These three major temporal divisions serve to differentiate the major forces that appear to have structured obsidian procurement and distribution. Rather than focusing on the "preceramic" and "ceramic" dichotomy, which is only peripherally related to obsidian use, a decision was made to present data in terms of these three major divisions. Furthermore, socio-political changes that accompanied obsidian circulation in the Terminal Archaic are better considered in conjunction with the later developments in the Formative than together with the earlier periods of the Archaic.

The use of the term "Archaic Foragers" is not meant to suggest that no pastoralism occurred prior to 3300 BCE Many scholars place the initial domestication sometime between the Middle and the Late Archaic in the chronological terms used here (Browman 1989;Kadwell, et al. 2001;Wheeler 1983;Wing 1986). However, initial domestication and adoption of a dedicated pastoralist economy are distinct events, and the evidence from a number of sites in the south-central Andean highlands suggests that the process of shifting to a food producing economy in the Andean highlands featuring camelid pastoralism and agriculture based largely on seed-plant and tuber cultivation was complete by circa 3300 BCE in the Upper Colca region. Likewise, these divisions between "forager" and "pastoralist" are not meant to suggest that foraging activities ceased in the Terminal Archaic, merely that foraging diminished in importance in terms of caloric intake and food security.

The Early, Middle, and Late Archaic Periods have the additional benefit of being differentiated by relatively consistent changes in projectile point morphology through prehistory. A projectile point typology has recently been developed by Klink and Aldenderfer (2005) that synthesizes data from previously developed point typologies with new evidence from stratified Archaic and Formative excavations in the region. This typology has proven to be extremely useful for investigating surface distributions of projectile points, and it will was used throughout this dissertation both for assessing the age of obsidian points on a regional scale, and for assigning temporal categories to surface sites identified in the course of our 2003 survey work.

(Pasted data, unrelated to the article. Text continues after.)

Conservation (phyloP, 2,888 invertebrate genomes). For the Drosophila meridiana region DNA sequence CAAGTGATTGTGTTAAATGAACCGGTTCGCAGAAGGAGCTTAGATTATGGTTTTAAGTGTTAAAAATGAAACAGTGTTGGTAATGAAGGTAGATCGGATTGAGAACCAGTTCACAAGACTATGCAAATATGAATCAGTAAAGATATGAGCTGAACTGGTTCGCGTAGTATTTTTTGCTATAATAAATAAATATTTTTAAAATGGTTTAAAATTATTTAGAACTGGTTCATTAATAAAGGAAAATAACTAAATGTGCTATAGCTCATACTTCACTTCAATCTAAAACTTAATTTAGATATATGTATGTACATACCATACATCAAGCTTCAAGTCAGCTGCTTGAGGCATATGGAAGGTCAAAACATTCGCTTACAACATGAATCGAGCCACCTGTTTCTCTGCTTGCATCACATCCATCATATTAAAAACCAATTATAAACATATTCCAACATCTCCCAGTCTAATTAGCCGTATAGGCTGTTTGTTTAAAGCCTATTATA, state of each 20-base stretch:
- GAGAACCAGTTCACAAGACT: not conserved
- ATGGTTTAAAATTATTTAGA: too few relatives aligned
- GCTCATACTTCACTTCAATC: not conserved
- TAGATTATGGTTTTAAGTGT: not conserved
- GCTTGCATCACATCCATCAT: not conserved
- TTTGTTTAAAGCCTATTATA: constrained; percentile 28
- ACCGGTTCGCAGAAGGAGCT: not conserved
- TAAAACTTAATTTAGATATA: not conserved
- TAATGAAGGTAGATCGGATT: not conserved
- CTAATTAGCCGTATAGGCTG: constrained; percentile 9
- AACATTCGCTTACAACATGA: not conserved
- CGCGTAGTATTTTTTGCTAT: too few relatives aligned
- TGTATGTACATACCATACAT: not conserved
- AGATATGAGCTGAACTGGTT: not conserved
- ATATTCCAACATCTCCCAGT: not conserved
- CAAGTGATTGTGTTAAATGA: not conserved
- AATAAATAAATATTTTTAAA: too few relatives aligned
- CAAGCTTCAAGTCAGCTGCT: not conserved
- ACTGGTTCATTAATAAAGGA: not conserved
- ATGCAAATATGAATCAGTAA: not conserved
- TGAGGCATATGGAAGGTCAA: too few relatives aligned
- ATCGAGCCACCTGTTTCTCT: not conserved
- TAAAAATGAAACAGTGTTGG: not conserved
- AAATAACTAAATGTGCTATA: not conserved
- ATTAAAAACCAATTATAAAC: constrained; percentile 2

Figure 3-10. Projectile Point Typology with Titicaca Basin chronology (Klink and Aldenderfer 2005)


The temporal groups shown in Figure 3-10 visibly depict the changes in temporal control provided by projectile point evidence between the "Archaic Foragers" and the "Early Agropastoralists". With the advent of series 5 projectile point styles in the Early Agropastoralists time, the forms of projectile points became a far less effective means of differentiating time periods because projectiles do not change with as much regularity. Series 5 projectile points, except for type 5a, are diagnostic only to the time after the domestication of camelids and the dominance of food producing, pastoral economy. The following review will examine only a few of the most significant aspects of these distributions by time period, with a focus on insights from obsidian exchange on the preceramic and Early Agropastoralist stages of Andean prehistory.